Different Food Sources of Vitamin A

Different Food Sources of Vitamin A

We know by now that we need to eat the right foods, need to work out, and do stuff that is healthy for us. Because maintaining good health does not happen by accident, it requires work and smart lifestyle choices. But sometimes when we wake up at 6 am to hit the gym before work or shunning the donuts in breakfast, it’s easy to lose sight of for what are we doing all these. So here are some top articles choices that can keep you motivated to lead a healthy lifestyle and keep diseases at bay.

Different Food Sources of Vitamin A

, Different Food Sources of Vitamin AVitamin A is widely distributed among animal and plant sources of our food. In animal foods vitamin A is present as preformed vitamin A (retinol) and in plant foods vitamin A is present as provitamin (carotenes, such as beta carotene).

The vitamin A value of food is expressed as retinol activity equivalent (RAE). One RAE is equivalent of 1 mcg (microgram) of retinol, 12 mcg of beta carotene, and 24 mcg of other provitamin-A carotenoids.

Animal Sources of Vitamin A:

Liver, egg and fish are excellent source of vitamin A (preformed vitamin A). Other rich sources of vitamin A of animal origin include butter, cheese, meat etc. The richest natural source of vitamin A is fish liver oil (cod liver oil, halibut liver oil etc.), but fish liver oil is generally used as dietary supplement for vitamin A deficiency, rather than as diet or food source of vitamin A. Presence of fat in the diet aid absorption of vitamin A as it is fat soluble vitamin.

Plant Sources of Vitamin A:

Very cheap and rich plant source of vitamin A are green leafy vegetables such as spinach, amaranth, cabbage etc. Other rich plant sources of vitamin A include colored vegetables (tomato, pumpkin, carrots, beet root etc.) and fruits like papaya, orange, mango, pineapple, brown grapes etc. The darker the vegetable generally the better is the vitamin A content of the vegetable. Moderate cooking of vegetables enhances carotenoid release for uptake in the gut and help in absorption of vitamin from gut due to higher availability.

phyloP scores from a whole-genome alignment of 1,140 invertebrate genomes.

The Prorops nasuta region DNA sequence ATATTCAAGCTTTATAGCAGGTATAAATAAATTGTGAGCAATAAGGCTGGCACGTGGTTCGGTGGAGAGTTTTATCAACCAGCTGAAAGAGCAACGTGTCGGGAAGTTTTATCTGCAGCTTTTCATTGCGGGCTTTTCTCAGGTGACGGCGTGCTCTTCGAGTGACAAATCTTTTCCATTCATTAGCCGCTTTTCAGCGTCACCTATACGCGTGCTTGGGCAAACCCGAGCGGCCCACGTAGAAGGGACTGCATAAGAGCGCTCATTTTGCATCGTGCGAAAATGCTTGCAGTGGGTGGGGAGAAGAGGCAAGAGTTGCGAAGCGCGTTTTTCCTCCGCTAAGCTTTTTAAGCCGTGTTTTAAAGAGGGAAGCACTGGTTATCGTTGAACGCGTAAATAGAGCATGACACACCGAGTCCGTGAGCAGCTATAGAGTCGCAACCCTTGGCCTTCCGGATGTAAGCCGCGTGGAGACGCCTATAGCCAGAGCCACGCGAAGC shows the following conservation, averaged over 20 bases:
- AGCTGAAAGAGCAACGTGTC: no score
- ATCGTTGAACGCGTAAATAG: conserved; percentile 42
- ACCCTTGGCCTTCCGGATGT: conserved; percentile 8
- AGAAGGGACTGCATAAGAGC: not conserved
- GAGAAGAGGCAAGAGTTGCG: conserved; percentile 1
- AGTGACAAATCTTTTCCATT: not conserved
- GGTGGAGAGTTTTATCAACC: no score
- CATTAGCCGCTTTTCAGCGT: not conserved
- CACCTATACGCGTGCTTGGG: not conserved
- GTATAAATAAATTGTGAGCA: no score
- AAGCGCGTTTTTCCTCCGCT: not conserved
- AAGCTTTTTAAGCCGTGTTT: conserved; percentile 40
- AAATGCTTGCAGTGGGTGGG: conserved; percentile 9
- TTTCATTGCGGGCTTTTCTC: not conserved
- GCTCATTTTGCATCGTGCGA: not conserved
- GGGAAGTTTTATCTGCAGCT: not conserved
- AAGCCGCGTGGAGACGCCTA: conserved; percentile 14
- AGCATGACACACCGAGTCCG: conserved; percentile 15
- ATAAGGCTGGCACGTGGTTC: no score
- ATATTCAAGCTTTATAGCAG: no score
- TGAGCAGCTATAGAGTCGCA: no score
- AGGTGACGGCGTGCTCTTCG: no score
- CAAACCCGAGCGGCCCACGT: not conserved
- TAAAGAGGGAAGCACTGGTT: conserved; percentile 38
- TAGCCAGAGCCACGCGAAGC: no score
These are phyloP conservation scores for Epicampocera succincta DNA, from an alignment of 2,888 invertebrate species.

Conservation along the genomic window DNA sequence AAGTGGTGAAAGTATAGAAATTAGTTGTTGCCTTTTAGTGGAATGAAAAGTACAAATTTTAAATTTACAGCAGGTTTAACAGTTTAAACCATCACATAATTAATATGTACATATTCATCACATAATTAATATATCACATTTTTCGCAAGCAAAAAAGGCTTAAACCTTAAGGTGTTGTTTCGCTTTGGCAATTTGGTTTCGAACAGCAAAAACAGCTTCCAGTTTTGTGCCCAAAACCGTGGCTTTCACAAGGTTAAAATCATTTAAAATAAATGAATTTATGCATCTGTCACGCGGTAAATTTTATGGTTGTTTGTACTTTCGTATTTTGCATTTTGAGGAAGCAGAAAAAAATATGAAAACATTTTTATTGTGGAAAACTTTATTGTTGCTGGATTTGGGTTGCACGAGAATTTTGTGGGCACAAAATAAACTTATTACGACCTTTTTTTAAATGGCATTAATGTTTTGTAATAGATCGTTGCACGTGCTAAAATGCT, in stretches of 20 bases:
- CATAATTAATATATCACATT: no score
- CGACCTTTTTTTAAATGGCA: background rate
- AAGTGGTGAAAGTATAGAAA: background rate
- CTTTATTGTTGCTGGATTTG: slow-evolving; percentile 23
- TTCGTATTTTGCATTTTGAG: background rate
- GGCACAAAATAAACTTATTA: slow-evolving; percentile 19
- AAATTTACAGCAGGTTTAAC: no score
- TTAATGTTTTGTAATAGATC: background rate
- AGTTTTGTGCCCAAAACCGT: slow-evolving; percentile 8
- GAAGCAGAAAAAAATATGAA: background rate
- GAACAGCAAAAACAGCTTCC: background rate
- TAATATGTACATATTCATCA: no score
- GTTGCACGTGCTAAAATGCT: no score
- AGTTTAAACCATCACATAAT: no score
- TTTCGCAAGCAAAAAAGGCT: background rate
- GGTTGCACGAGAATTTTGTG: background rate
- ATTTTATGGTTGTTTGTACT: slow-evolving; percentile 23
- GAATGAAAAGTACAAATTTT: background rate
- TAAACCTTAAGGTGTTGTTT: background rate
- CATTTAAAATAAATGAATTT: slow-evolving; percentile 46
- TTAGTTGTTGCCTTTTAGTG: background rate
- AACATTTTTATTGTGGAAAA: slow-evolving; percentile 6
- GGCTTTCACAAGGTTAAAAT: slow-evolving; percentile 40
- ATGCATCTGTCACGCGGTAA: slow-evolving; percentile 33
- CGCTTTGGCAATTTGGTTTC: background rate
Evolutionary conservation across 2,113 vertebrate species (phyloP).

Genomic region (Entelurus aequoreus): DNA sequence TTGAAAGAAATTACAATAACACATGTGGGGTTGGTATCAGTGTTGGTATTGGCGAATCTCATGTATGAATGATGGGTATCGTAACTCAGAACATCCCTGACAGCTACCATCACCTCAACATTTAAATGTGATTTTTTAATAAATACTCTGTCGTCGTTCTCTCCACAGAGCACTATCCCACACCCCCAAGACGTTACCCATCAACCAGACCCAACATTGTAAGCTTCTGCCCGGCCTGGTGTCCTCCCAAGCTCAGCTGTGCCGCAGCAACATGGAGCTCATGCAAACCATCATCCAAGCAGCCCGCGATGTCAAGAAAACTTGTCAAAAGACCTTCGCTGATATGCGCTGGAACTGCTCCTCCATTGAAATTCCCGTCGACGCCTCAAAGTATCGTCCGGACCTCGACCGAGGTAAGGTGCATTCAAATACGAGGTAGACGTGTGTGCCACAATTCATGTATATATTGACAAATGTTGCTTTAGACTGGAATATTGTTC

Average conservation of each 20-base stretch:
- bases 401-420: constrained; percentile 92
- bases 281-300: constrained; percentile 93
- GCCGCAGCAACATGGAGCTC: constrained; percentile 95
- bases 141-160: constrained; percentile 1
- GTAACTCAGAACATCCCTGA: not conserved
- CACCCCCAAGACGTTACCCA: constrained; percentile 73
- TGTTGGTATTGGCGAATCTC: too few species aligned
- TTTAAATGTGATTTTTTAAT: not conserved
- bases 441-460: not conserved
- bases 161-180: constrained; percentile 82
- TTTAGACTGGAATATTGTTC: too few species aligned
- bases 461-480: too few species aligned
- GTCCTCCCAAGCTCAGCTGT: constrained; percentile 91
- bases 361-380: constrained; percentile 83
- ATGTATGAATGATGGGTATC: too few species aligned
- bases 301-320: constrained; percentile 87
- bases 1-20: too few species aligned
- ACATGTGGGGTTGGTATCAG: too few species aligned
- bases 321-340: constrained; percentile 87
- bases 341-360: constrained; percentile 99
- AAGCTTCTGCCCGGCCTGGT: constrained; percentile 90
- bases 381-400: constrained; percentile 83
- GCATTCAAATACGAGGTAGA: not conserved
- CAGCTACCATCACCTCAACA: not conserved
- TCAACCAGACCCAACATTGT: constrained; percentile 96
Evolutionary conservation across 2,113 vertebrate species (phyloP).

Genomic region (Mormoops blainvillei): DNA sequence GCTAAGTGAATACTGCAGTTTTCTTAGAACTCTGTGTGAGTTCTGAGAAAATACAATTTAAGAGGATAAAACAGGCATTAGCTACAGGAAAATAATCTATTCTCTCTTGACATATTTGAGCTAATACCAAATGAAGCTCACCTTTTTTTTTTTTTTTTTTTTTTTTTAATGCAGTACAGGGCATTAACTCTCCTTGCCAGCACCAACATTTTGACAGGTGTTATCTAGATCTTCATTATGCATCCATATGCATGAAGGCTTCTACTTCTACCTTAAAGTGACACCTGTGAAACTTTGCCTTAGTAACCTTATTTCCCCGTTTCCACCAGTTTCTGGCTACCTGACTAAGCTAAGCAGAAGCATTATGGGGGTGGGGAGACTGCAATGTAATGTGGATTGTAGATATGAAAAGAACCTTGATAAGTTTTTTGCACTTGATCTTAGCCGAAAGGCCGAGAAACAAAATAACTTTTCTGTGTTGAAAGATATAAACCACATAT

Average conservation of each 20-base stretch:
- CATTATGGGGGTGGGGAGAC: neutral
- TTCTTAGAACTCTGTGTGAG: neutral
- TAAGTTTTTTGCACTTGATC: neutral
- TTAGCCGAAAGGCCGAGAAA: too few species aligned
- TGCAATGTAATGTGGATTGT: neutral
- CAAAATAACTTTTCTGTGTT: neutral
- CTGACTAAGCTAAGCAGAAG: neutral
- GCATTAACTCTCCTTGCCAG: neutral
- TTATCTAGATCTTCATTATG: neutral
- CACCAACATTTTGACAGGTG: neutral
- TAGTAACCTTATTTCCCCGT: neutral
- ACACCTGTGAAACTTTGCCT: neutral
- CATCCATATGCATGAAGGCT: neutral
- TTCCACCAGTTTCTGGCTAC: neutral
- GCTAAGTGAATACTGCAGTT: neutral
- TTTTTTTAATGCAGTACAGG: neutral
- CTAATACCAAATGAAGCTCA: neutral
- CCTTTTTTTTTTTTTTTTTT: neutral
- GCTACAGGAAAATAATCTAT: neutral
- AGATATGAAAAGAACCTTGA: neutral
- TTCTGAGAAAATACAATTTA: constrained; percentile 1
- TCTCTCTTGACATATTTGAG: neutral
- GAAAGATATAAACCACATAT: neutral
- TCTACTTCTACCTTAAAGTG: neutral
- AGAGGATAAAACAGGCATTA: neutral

Fortified Foods for Vitamin A:

Foods fortified with vitamin A are also very important sources of vitamin A. Vitamin A fortification of foods is done for providing adequate (recommended amount) vitamin A to general population. Food fortification (with vitamin A) is done for milk, cooking oils, ghee, butter etc.

Some foods with vitamin A content in micrograms/100 gram:

  • Halibut liver oil- 900,000 mcg/100 grams
  • Cod liver oil- 18,000 mcg/100 grams
  • Liver (beef) – 16,500 mcg/100 grams
  • Egg- 140 mcg/100 grams
  • Butter- 825 mcg/100 grams
  • Cheese- 350 mcg/100 grams
  • Milk (cow) – 38 mcg/100 grams
  • Fish- 40 mcg/100 grams
  • Carrot- 1167 mcg/100 grams
  • Spinach- 607 mcg/100 grams
  • Green leaves- 300 mcg/100 grams
  • Amaranth- 515 mcg/100 grams
  • Tomato- 84 mcg/100 grams
  • Mango- 313 mcg/100 grams
  • Orange- 25 mcg/100 grams

The liver is the store house for vitamin A in humans and other animals, so liver is a rich source of vitamin A. Vitamin A is stored in liver in the form of retinol palmitate. In normal person the store in liver can supply vitamin A requirement for 6-9 months or more. So in general vitamin deficiency means, it is long term deficiency.

Image: luigi diamanti / FreeDigitalPhotos.net

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